A light running jacket for the rain would be perfect, as it holds the balance between maintaining your body temperature and preventing clamminess.
Like the other layers, a running jacket for the rain should have a sweat-wicking quality, as well as being light and breathable for ventilation. It should also be made of a waterproof material such as nylon, which helps to hold in heat and therefore prevent hypothermia.
For ultimate safety, your light jacket for rain running should ideally be a bright colour to increase visibility for cars. If not, it should have reflective patches, or alternatively you could use a reflective vest for running in the rain when visibility is poor.
For more recommendations, read our article on the Best Reflective Running Gear.
- Kalenji Run Rain Men’s Running Wind and Rain Proof Jacket- £29.99
- Kalenji Run Rain Women’s Running Jacket- £29.99
To get running ready, find our articles on the best accessories to get you started.
- 17 Best Running Lights (UK)
- The Best Running Gear of 2020: 31 Items you Need
- 21 Best Running Accessories of 2021
Become a Personal Trainer with OriGym!
#3 Rain Running Pants
If you’re looking for the best rain running pants, we would recommend wearing running tights with a pair of shorts on top.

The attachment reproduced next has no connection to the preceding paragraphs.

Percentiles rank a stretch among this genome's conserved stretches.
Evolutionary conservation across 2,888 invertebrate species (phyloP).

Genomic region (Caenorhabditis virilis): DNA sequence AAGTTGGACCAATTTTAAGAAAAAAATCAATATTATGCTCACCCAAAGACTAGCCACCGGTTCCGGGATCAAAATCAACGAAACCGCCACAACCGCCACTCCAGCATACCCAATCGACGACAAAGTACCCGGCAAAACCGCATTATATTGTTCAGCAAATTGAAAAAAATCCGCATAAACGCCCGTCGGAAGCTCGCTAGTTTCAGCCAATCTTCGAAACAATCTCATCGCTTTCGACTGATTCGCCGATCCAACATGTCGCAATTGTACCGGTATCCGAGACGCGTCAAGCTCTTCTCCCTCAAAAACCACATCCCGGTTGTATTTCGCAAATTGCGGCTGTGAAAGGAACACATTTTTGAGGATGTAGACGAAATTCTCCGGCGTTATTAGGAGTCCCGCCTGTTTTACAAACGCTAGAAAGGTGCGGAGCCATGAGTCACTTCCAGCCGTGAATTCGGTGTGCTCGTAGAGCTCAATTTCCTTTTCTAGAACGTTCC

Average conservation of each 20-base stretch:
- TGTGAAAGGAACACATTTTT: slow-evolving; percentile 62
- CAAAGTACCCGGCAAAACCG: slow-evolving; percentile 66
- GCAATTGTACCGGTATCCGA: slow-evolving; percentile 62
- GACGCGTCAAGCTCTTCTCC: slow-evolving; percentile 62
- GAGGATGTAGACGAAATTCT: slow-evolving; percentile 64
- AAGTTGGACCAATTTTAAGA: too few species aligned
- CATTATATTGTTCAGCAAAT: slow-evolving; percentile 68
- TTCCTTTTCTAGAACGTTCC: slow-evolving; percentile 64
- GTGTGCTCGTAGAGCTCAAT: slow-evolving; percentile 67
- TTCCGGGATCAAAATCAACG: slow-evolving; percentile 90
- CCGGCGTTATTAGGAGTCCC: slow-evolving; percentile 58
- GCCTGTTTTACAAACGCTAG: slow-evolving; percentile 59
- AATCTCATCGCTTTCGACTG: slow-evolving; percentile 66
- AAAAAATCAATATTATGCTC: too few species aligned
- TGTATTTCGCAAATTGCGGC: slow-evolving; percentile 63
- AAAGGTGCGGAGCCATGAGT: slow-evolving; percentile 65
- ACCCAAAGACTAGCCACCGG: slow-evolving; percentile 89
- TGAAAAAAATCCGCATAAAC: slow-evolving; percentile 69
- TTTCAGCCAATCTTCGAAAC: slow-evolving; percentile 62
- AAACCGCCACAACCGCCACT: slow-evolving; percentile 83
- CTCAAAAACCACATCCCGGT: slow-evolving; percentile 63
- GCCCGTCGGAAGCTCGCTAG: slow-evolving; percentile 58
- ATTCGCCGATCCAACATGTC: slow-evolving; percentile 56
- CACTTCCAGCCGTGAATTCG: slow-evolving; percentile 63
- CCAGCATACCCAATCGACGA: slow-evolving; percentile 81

Wearing running tights under shorts offer an extra layer of protection when it’s cold, which is great for warming up, improving circulation, and increasing blood flow.
Rain running pants should be made of synthetic materials such as polyester, spandex or nylon, and should be form-fitting to avoid the distraction of loose trousers.
Like the other running in the rain gear that we have recommended, both the tights and shorts should be sweat-wicking and breathable to prevent chafing and to ensure that you can run comfortably.
- Nike Women's Epic Lux Compression Leggings - £55.70 - £71.34
- Under Armour Men‘s Compression Tights UA HeatGear Armour 2.0 - £27.95
- Adidas Own the Run Short Tights- £25
#4 Running Shoes
Should you run in the rain without a good pair of shoes? The answer is: most definitely not!
Shoes for running in the rain play a crucial role in preventing injury and ensuring that you have an enjoyable run, despite the treacherous conditions!
The most important element of running shoes is that they should have additional traction, to make extra points of contact with the ground. This increases grip to prevent you from slipping on wet surfaces.
Your shoes should also be made of a breathable fabric, ideally with mesh vents to increase airflow and prevent moisture build-up, which can reduce the risk of getting blisters.
Many brands release waterproof versions of popular running shoes for rain, so you can wear a version of your favourite running trainers come rain or shine!
- Nike Men’s React Miler Shield or Nike Women’s React Miler Shield -£74.97
- Asics Women’s GT-1000 9 G-TX or Asics Men’s GT-1000 9G-TX- £115
#5 Running Socks
Can you run in the rain without a good pair of running socks? Our suggestion, no. A good pair of socks is an important accompaniment to running shoes for the rain, as they act as a base layer for your feet.
As a crucial piece of running gear for the rain and the cold, a decent pair of socks should be made of sweat-wicking fabric to prevent rubbing and blisters.
They should be thin to keep feet cool, and because thin socks will not absorb as much water- there's nothing worse than having to keep running when your feet are uncomfortable.